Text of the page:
122 illustrations of birds including: jacamar, jacana, jackdaw, jarbiru, jay, kestrel, king bird, kingfisher, kinglet, kite, kiwi, kohlmeise, kookaburra, lammergeier, land-rail, lapwing, lark, linnet, loon, lory, love bird, and lyre bird

"They are perfectly fearless of man; restless and quarrelsome in their habits."

Common Jacana

"They are perfectly fearless of man; restless and quarrelsome in their habits."

The head of a Great Jacamar, a bird belonging to the Scansores order. Scansores is an order of birds, popularly known as climbing birds. The most important of the families are the cuckoos, the woodpeckers and wry-necks, the parrots, the toucans, the trogons, the barbets, and the plantain-eaters.

Head of a Great Jacamar

The head of a Great Jacamar, a bird belonging to the Scansores order. Scansores is an order of birds,…

Their habits are little known; but it is certain that they live isolated or in pairs, that they are stupid, move but little, and rarely depart from their chosen dwelling, (Figuier, 1869).

Jacamar

Their habits are little known; but it is certain that they live isolated or in pairs, that they are…

The red-tailed jacamar, native to the island of Trinidad.

Red-Tailed Jacamar

The red-tailed jacamar, native to the island of Trinidad.

The White-Eared Jacamar (Galbalcyrhynchus leucotis) is a bird in the Galbulidae family of jacamars.

White-Eared Jacamar

The White-Eared Jacamar (Galbalcyrhynchus leucotis) is a bird in the Galbulidae family of jacamars.

These birds have long toes and claws that permit them to walk easily across leaves of tropical aquatic plants.

Jacana

These birds have long toes and claws that permit them to walk easily across leaves of tropical aquatic…

Found in Brazil, the jacana feeds primarily on vegetable matter.

Jacana

Found in Brazil, the jacana feeds primarily on vegetable matter.

"The Jacana is a wading bird; a genus of grallatores. They are very light birds; and the wide surface over which their toes extend enables them the more easily to procure their food, consisting of worms, small fishes, and insects, by walking on the leaves of aquatic plants which float on the water. Various species of the jacana are spread over the tropical regions."—(Charles Leonard-Stuart, 1911)

Jacana

"The Jacana is a wading bird; a genus of grallatores. They are very light birds; and the wide surface…

"Hydrophasianus chirurgus, the Indian Jacana, of most of the Indian Region, is Bronzy-brown above and purplish-black below, with no fleshy outgrowths, but a large sharp spur. The head is white in front, with an intervening black lateral stripe; the wings are mainly white, with curious filamentous appendages to the attenuated blackish outer primaries; the four median feathers of dark brown tail are enormously elongated and decurved. The winter and immature plumage is almost entirely bronzy-brown, with white under surface crossed by a black gorget; but the young have a rufous head." A. H. Evans, 1900

Indian Jacana

"Hydrophasianus chirurgus, the Indian Jacana, of most of the Indian Region, is Bronzy-brown above and…

"Parra. Jacanas. Bill plover-like, contracted in continuity, enlarged terminally; with culmen depressed to end of nasal groove, then convex and decurved; outline of mandibular rami about straight to the gonys, which is ascending; commissure about straight to the decurved end. Nasal grooves along the contracted portion of the bill; nostrils small, elliptical, situate in advance of the base of the bill. Angle of mouth with a leaf-like lobe of skin (rudimentary in our species). Forehead with a large leaf-like lobe of skin, with free lateral and posterior edges, adherent centrally and anteriorly where reaching base of upper mandible. A sharp horny spur on bend o wing Primaries 10, not peculiar in structure; outer 3 about equal and longest, overlaid by the inner quills in the closed wing. Tail very short, with soft rectrices concealed be the coverts. Tibia bare below, and with the tarsus scutellate before and behind, the scutella tending to become confluent in a continuous sheath. All the toes, claws included, longer than tarsus; middle toe alone nearly as long as tarsus; outer toe alone about as long as middle, its claw shorter than that of middle toe; inner toe a little shorter than outer, its claw longer; hind toe only about as long as basal joint of middle toe, but its claw much longer than itself; all the claws slender, about straight, very acute." Elliot Coues, 1884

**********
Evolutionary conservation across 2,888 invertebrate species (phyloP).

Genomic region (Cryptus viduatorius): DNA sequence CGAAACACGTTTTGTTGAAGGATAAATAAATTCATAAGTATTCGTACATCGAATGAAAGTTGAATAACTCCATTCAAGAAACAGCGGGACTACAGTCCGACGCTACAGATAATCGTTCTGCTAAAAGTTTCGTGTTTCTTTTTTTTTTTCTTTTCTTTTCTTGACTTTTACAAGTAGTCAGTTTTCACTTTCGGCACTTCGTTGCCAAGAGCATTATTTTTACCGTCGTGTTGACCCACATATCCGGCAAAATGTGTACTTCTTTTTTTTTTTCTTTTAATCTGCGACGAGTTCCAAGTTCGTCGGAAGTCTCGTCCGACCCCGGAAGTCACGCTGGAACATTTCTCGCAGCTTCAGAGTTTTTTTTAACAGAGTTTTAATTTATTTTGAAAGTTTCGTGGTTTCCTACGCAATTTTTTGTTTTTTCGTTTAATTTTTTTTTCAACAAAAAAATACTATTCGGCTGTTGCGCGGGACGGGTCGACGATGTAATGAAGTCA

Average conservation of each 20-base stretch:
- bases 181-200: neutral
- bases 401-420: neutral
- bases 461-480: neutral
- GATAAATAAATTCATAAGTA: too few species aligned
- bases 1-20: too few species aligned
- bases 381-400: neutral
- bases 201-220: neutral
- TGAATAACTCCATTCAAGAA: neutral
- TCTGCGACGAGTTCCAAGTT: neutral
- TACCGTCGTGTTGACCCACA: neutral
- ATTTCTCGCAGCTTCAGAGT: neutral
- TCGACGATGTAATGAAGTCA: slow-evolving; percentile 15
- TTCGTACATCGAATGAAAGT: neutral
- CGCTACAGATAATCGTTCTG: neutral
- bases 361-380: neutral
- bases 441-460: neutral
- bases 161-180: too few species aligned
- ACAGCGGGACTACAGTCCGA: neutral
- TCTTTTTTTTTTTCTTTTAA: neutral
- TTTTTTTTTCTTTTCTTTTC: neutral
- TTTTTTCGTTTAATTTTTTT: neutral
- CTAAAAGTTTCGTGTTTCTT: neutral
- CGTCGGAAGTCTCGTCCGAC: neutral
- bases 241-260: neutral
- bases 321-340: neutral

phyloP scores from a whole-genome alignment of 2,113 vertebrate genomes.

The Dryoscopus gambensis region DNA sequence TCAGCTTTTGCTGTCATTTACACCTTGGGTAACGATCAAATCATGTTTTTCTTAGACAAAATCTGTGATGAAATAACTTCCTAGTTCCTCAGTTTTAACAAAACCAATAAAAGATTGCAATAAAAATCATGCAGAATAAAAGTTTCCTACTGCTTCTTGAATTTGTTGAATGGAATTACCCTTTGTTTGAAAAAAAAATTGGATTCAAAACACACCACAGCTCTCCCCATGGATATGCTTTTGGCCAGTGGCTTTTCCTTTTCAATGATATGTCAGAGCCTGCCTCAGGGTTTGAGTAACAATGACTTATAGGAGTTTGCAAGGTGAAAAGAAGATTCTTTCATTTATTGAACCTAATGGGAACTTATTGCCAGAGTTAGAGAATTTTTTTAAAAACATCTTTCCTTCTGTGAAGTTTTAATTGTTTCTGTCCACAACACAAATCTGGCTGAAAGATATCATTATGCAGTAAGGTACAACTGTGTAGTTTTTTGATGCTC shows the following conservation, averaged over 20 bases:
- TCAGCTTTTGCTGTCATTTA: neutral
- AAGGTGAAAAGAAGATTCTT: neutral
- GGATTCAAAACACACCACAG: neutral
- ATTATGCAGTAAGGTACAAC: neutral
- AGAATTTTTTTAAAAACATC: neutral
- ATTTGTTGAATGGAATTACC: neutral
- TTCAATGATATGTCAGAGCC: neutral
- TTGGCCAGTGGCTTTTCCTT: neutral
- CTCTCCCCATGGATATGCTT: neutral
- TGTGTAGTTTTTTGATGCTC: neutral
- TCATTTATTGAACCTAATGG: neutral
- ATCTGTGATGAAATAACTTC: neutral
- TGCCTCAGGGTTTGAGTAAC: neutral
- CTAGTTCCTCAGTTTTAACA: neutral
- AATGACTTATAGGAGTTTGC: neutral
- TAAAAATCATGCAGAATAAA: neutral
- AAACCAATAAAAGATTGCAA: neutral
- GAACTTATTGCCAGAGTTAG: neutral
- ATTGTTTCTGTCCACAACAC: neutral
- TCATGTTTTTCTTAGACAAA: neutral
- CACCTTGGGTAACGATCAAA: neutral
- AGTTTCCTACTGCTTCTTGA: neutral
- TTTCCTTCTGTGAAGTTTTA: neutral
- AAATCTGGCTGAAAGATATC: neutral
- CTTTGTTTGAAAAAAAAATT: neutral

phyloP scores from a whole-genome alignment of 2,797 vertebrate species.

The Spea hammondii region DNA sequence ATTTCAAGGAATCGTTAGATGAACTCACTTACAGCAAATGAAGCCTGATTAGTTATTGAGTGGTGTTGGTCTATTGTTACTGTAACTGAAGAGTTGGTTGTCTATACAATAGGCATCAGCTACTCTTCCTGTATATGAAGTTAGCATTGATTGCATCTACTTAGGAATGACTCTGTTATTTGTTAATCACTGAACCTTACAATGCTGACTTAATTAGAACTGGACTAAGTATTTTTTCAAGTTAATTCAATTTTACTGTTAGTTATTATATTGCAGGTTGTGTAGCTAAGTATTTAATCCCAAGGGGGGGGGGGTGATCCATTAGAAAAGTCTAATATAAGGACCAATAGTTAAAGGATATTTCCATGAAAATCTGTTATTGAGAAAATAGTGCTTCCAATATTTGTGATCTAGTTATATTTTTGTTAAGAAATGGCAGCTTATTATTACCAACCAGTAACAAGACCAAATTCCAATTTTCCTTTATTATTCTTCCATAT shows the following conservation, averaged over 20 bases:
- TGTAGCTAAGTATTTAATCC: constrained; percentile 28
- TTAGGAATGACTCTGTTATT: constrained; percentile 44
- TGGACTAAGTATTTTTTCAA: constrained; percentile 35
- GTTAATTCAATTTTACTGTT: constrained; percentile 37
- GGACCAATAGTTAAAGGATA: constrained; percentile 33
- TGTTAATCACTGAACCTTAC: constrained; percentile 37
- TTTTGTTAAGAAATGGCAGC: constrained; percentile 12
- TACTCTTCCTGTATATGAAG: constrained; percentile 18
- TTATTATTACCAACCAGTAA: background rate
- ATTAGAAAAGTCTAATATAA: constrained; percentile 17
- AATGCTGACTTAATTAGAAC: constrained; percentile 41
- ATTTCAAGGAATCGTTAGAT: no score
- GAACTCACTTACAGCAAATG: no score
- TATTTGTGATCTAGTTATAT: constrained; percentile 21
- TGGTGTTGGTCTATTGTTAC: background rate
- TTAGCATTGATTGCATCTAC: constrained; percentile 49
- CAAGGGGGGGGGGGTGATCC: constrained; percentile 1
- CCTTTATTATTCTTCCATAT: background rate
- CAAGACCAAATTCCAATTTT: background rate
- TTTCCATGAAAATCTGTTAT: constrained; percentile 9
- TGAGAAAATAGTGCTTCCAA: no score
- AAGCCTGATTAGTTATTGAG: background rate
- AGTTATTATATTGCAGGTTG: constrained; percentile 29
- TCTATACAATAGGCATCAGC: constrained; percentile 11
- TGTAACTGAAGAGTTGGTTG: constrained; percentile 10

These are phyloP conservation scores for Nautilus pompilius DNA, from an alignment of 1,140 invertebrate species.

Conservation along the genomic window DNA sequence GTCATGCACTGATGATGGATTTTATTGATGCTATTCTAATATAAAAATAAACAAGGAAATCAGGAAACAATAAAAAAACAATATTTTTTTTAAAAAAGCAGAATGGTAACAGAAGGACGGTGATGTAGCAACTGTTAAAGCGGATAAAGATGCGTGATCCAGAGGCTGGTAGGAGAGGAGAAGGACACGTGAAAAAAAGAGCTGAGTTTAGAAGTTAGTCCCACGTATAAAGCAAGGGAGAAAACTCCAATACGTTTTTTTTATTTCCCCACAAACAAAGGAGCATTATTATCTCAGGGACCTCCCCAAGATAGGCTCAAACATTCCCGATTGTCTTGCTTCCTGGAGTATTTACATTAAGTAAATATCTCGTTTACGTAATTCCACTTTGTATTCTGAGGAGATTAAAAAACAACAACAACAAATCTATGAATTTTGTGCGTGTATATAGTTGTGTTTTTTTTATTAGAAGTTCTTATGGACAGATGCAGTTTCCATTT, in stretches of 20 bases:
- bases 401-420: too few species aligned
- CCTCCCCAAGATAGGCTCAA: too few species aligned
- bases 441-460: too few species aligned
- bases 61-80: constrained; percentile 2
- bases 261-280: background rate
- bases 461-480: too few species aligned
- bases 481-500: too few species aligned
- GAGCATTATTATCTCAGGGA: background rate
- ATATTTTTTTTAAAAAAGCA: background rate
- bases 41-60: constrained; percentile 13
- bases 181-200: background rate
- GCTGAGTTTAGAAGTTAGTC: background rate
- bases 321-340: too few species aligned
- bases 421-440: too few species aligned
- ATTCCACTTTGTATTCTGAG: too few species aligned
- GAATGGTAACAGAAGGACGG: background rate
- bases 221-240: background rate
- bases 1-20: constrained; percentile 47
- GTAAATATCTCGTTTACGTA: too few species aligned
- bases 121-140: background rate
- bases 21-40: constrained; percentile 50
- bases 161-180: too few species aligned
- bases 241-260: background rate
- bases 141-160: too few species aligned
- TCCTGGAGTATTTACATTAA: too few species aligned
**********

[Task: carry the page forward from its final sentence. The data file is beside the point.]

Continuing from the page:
Parra Jacana

"Parra. Jacanas. Bill plover-like, contracted in continuity, enlarged terminally; with culmen depressed…

The jackdaw is a nonmigratory bird, distributed throughout Middle Europe and Asia, as well as Great Britain.

Jackdaw

The jackdaw is a nonmigratory bird, distributed throughout Middle Europe and Asia, as well as Great…

A small European crow.

Jackdaw

A small European crow.

"Corvus monedul. Jackdaw. The species throughout uniform lustrous black, including the bill and feet; nasal bristles about half as long as the bill, which exhibits the typical cultrirostral style. Nostrils large, but entirely concealed. Wings much longer than tail, folding about to its end. Several outer primaries sinuate-attenuate on inner webs. Tail rounded, with broad feathers, sinuate-truncate at ends, with mucronate shafts. Feet stout; tarsus more or less nearly equal to middle toe and claw, roughly scutellate in front, laminar behind, with a set of small plates between." Elliot Coues, 1884

jackdaw

"Corvus monedul. Jackdaw. The species throughout uniform lustrous black, including the bill and feet;…

Originated in the United States. It is one of the oldest American chickens, and is critically endangered today. They are excellent for both meat and egg production.

Pair of Black Javas

Originated in the United States. It is one of the oldest American chickens, and is critically endangered…